Whatever happens from now on, Ishbia’s Suns will look nothing like the team that made it to the finals in 2021
The latest iteration of the Phoenix Suns was an on-court manifestation of head coach Monty Williams. Quiet, yet cheeky. Uber-ready. ‘Pounding the rock’ as a systematic lifestyle. Stubborn. Head strong. And yet, ultimately too prepared, too stubborn to adjust properly when faced with unexpected moves by opponents.
That iteration of the Suns is gone.
- Owner: Away
- Williams and most of his coaching staff: Away
- All-Star culture-driving point guard: Away
- Fun-loving twins totally loyal to the Williams Way: Away
- Overall, 9 of the 12 players who appeared in the NBA finals: Away
What remains from that Finals team less than two years ago can be counted on one hand: Devin Booker, Deandre Ayton, Cameron Payne and Kevin Young.
That is it. Two starters. A backup. And an assistant coach.
And the four-person list could shrink to two by the end of this week. When free agency opens on June 30 at 3:00 PM AZ time, the Phoenix Suns may have just two people left – a player, an assistant coach – from the Western Conference Champs just two seasons ago.
Gary A. Vasquez-USA TODAY Sports
How quickly we go from insane continuity to sheer insanity.
While the old Suns were a model on the court by Monty Williams, the new Suns might just be a model on the court by new owner Mat Ishbia. Boundless, yet ruthless. Underprepared for the moment. ‘Dunk the bank account’ with fervor. Aggressive. Relentless.
Can’t you just see this new product on the field playing like that?
Committing over half a billion dollars to just three players while trading the entire roster, the entire coaching staff and mortgaging the future to win a championship for the next three years is certainly a bold move. And ruthless.
Owners are by definition impatient. But not as impatient as Mat Ishbia. Most new owners bought their teams at a time of distress and showed patience as the team was rebuilt to relevance.
Ishbia took over a border competitor and committed to spending every possible dollar to make it a sure thing. Except it’s not that easy. Competitors need time to percolate a bit. Build chemistry.
Within six months of buying the team, Ishbia has jettisoned the coaching staff and most of the roster around Devin Booker. He left the front office staff untouched, but regularly has Hall of Famer Isiah Thomas — former coach and executive with New York Knicks with really bad and embarrassing results – talking in his ear. Chris Paul went out of his way to postulate to America that it was “Matt and Isiah” who wanted to go in a different direction to replace him with Bradley Beal and that he had just spoken to team president James Jones the night before the trade . and got no indication from Jones that a trade was on the way down*.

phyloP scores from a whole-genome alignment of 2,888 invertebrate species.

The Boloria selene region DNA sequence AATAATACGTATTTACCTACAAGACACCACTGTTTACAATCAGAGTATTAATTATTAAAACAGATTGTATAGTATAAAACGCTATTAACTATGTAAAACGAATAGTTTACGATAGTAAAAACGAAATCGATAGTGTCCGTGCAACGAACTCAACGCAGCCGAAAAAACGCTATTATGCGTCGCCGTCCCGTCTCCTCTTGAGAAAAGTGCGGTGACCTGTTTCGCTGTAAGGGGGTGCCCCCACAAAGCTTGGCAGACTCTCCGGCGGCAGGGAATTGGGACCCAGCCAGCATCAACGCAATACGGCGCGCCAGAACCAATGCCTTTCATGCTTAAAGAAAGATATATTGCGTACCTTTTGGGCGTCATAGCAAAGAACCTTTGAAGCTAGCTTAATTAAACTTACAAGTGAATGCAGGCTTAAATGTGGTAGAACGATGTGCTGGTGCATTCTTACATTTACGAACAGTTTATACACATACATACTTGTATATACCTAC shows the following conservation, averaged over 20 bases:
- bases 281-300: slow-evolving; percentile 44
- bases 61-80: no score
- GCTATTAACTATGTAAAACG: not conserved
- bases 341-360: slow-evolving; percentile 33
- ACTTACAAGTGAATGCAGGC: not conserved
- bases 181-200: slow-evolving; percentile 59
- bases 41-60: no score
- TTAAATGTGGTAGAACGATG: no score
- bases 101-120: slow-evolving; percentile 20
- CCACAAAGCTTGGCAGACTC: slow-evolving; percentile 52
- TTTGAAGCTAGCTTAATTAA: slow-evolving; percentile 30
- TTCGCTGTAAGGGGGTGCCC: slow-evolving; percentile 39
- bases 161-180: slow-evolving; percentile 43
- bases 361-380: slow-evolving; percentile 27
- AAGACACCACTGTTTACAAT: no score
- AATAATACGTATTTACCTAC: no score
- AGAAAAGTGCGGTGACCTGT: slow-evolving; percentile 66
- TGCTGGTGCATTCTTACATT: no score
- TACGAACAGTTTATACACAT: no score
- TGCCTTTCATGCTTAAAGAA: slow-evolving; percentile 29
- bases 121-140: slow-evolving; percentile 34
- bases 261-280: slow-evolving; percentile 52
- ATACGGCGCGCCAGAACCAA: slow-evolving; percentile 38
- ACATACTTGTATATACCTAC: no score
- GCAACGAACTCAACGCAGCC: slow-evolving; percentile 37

*Chris Paul said he was surprised on Sunday with the trade news, but weren’t we all just living a 24-hour news cycle just five days earlier where Chris had been told something like this would happen very quickly? He wasn’t surprised. Nobody was.
Look, Mat has the best and greatest intentions.
What more can you ask from an owner than to use like crazy? They now have the two highest paid complementary players in the game (Durant is 2nd, Beal is 6th in the entire league), and two of the highest paid assistant coaches in the league.
I can love what Mat Ishbia has done since he took over and I can still rightly call it ruthless.
We’ve seen this before – an owner makes a big splash out of the gate – and it never worked.
Remember, it takes four playoff series wins in one year to win a championship.
Mikhail Prokhorov committed piles of money, traded all of his first-round picks and guaranteed a ring within five years of buying the New Jersey Nets. He got a foursome (Deron Williams, Joe Johnson, Kevin Garnett and Paul Pierce) with 35 All-Star appearances between them. They went on a 10 year winning streak before he quit and sold out.
Steve Ballmer spent like crazy after buying the Los Angeles Clippers in 2014. He bought at the peak of the Paul era, quickly switched to new stars as they got old and has spent an insane amount of money as well as the entire Clippers draft capital and young future All Star Shai Gilgeous-Alexander is trying to build a new champion from scratch. They have won four playoff series in his nine years as owner, one of them with the roster he inherited from Donald Sterling.
Then there’s the guy who bought out Prok in 2019. Joe Tsai helped orchestrate massive cap space in the summer of 2019, and when he took majority ownership of the team, green-lit the acquisitions of Kevin Durant and Kyrie Irving with that cap space (no draft was involved , only D’Angelo Russell signing and trading). It was when they later added James Harden that draft capital and good young players flew out the window: 3 straight first round picks, 4 pick swaps, Caris LeVert and Jarrett Allen.
Looks familiar right?
Mat Ishbia does the same thing that Joe Tsai did.
Tsai traded three young starters and 7 first-round picks (four of them traded) to put Durant, Harden and Irving together.
Ishbia traded two young starters and 7 first-round picks (three of them traded) to put Durant, Booker and Beal together.
Will Ishbia’s effort work better than Tsai’s?
I’ll take my popcorn. Can’t wait to find out.
But whatever happens from here on out, we won’t be seeing Monty Williams’ Suns anymore. Instead we will see Mat Ishbia’s Suns. For better or worse.